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Reform of Organic: What Changes from Rome to Bruxelles

The debate on EU reform of organic, on standby since December, has reopened.

The Eu Council Presidency, conducted by the Republic of Malta, has presented a compromise document that this week will be submitted to the experts of different countries, to get the green light before February the 27th to resume negotiations with Parliament and Commission, that will lead to the final approval of the reform1.

The content, as reported by Ansa news agency, introduces changes on some very controversial points.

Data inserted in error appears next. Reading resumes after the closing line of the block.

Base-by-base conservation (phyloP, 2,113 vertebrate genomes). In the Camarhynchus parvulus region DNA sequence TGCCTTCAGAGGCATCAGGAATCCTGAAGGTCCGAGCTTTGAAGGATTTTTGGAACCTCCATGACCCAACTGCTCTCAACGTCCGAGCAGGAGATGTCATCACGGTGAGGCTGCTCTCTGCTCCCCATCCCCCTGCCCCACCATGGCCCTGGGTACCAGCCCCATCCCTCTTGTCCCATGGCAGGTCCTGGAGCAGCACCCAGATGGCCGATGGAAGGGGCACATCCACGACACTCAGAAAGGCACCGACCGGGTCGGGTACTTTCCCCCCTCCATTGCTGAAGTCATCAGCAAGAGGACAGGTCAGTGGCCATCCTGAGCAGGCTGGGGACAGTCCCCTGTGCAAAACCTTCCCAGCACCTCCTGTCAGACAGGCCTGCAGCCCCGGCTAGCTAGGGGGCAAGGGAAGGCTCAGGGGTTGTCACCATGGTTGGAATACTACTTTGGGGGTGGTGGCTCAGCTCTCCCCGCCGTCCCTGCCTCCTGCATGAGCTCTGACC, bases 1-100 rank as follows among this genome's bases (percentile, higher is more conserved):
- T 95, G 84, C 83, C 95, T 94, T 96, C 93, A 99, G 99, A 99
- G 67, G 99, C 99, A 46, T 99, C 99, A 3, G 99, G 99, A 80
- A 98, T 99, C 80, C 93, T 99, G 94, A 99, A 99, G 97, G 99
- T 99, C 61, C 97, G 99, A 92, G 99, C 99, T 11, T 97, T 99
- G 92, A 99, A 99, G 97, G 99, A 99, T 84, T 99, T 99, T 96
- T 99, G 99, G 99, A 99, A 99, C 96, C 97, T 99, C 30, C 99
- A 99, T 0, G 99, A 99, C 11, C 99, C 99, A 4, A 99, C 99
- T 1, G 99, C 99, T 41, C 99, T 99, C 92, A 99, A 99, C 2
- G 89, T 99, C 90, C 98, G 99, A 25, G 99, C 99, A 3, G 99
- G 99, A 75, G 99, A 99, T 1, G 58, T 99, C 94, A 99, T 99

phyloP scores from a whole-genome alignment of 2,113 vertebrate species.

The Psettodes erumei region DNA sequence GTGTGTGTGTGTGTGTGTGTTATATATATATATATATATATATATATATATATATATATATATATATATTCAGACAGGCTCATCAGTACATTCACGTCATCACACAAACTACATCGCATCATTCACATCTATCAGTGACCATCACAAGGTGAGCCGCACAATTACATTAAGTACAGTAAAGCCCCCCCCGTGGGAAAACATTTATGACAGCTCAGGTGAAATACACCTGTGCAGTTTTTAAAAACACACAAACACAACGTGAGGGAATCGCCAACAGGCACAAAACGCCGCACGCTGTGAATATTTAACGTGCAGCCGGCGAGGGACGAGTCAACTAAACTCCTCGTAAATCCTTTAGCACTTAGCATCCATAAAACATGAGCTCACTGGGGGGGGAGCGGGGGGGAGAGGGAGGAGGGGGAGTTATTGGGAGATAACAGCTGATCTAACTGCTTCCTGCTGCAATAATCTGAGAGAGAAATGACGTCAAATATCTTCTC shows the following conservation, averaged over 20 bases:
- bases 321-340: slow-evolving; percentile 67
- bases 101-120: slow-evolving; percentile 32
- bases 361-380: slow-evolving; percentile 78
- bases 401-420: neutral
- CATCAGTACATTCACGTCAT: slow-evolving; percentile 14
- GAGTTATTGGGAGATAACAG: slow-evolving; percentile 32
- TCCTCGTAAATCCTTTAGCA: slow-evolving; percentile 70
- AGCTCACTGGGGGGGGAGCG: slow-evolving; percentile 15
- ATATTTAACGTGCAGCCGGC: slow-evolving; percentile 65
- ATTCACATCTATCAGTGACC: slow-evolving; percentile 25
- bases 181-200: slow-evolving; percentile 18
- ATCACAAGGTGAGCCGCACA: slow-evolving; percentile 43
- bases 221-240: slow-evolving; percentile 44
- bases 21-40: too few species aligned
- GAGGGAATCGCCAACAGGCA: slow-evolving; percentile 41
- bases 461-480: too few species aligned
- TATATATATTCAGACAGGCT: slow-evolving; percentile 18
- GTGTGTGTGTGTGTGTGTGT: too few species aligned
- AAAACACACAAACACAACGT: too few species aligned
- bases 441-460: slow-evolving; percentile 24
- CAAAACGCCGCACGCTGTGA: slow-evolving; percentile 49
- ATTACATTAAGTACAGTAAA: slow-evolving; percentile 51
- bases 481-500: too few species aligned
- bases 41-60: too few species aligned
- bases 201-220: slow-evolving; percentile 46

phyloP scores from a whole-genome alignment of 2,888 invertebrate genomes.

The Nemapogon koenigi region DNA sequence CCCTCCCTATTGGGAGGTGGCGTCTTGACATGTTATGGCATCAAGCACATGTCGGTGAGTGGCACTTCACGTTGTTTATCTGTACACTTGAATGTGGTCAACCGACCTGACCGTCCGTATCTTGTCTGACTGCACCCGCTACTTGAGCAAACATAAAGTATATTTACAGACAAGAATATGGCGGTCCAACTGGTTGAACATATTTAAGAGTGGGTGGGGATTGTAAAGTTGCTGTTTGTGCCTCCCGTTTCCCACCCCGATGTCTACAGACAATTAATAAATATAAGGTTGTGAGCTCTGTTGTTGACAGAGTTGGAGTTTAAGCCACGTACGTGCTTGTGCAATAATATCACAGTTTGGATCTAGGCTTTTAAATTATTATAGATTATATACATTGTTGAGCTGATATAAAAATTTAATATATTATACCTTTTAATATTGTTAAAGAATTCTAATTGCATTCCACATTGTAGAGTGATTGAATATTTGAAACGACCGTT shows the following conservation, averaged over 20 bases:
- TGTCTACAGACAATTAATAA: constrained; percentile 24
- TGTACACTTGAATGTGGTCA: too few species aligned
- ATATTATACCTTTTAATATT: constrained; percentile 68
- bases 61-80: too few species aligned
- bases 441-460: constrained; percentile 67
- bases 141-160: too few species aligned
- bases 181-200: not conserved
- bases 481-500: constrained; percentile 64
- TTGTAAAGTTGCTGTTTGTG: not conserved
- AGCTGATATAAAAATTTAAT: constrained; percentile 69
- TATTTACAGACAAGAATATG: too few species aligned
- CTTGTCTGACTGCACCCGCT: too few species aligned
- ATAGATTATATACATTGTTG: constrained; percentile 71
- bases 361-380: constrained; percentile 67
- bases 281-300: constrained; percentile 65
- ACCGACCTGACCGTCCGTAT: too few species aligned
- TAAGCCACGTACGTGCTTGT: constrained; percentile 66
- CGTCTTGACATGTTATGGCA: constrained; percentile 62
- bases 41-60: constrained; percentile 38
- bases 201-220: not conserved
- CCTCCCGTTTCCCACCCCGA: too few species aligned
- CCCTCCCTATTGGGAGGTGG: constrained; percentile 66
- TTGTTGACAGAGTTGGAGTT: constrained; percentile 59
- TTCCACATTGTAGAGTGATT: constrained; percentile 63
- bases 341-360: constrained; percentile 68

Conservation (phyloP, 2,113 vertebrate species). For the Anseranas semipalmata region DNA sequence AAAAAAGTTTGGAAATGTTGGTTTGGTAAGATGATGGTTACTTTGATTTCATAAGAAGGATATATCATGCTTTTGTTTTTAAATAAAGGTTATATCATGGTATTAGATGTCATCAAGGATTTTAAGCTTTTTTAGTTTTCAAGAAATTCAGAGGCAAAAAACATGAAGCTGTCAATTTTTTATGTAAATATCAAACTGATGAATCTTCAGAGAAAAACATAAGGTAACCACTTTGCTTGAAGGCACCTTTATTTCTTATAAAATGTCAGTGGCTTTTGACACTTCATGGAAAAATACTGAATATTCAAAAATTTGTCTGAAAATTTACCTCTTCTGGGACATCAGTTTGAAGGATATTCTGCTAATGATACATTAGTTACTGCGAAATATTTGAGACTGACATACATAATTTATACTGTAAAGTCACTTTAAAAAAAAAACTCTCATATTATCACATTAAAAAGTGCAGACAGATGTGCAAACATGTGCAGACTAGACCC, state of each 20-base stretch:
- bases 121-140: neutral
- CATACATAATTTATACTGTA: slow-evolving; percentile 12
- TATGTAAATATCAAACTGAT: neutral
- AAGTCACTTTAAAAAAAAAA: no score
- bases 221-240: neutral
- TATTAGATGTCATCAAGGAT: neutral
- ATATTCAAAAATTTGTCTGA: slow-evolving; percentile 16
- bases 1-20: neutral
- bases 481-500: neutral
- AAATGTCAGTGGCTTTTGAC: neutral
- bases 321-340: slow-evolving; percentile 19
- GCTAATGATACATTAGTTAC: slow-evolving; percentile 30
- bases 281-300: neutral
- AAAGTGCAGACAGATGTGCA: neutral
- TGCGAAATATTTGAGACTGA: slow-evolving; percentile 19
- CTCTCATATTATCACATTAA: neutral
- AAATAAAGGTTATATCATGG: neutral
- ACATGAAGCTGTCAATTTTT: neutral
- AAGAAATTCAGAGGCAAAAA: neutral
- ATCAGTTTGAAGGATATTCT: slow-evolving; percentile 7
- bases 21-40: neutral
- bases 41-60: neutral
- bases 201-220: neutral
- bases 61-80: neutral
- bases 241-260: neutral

Among them, it disappears the automatic decertification in case of accidental presence of pesticides on organic products, supported by countries such as Italy and Belgium. On the other hand, it has reaffirmed the principle that organic production should be made on ground, as our country wishes, and not in pots in greenhouses, as some northern European countries would.

Meanwhile in Italy the Agriculture Committee of the House of Parliament has adopted the “Consolidated Law” on organic agriculture.

In our country the organic sector has a total value of 3 billion euro and this law with Ministerial Decree, expected by the “Collegato Agricolo” draft law, aims to standardize controls and penalties for companies to further promote the industry growth, especially in international markets.